The last thing you want is to look like you have a mask on your face because the skin on your face is a different colour than the rest of your body and there is a definite line of colour along your jawline! This will just draw the wrong kind of attention to your face. You want people to see the beautiful, glowing features of your face, not draw attention to the obvious (your makeup) or your blemishes.
There is no definite rule for applying foundation. You can use a sponge, your fingers or a foundation brush. Sponges tend to absorb more foundation than what you would normally use so you may find yourself going through more product than necessary. This can be costly if you like to use a more expensive brand.
- How to Apply Foundation Flawlessly
How to apply foundation with your fingers, a sponge or a foundation brush. Find out, too, how to choose the right color and product for a flawless complexion, no matter what your skin type.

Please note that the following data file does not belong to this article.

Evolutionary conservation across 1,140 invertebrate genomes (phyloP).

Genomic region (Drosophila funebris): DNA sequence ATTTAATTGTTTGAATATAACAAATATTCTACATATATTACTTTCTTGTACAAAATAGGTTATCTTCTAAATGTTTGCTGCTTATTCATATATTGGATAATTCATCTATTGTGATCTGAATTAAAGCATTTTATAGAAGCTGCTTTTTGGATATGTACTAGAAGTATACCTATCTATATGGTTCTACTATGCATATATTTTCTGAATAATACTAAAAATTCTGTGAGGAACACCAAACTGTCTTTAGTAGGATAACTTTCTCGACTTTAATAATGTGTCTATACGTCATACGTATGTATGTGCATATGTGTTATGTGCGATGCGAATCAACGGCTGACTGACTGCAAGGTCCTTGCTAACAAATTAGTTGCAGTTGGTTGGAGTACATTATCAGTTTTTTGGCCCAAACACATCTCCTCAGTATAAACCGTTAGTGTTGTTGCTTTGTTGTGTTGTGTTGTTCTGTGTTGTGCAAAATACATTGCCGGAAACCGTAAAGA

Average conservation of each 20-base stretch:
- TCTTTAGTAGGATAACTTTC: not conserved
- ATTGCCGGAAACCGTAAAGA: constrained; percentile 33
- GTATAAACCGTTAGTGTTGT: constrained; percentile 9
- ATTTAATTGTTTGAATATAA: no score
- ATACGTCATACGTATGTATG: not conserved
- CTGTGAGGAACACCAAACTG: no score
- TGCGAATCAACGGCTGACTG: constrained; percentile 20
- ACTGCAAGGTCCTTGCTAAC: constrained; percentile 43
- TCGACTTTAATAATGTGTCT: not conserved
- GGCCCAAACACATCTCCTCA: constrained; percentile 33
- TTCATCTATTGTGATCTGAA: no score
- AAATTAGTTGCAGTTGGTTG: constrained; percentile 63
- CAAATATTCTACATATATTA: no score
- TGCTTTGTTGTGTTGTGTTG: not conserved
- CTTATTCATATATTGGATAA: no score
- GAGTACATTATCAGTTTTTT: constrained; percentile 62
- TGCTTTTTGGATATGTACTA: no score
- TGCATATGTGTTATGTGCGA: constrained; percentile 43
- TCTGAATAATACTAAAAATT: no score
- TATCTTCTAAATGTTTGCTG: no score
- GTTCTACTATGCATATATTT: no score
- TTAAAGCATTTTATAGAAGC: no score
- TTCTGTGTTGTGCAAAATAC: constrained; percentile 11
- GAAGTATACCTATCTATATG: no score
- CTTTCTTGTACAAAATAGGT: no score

Tinted moisturizers, powder foundation
Light to Medium
Cargo liquid foundation, Cover Girl Clean
Maybelline Fit, Estee Lauder Lucidity
Revlon Colorstay foundation
Cover Girl Ultimate Finish foundation
Step Three: Use Concealer
When trying to create a flawless complexion many people make the mistake of using the wrong type of concealer. You want a product that provides excellent coverage because you are going to use that product on a specific area where you have a red blemish or purple acne scar. This is where you do not want lightweight coverage; you want full coverage.
Concealers are not meant to be used all over your entire face. They should be used only on specific problem areas and blended in completely so that you cannot see where you applied it.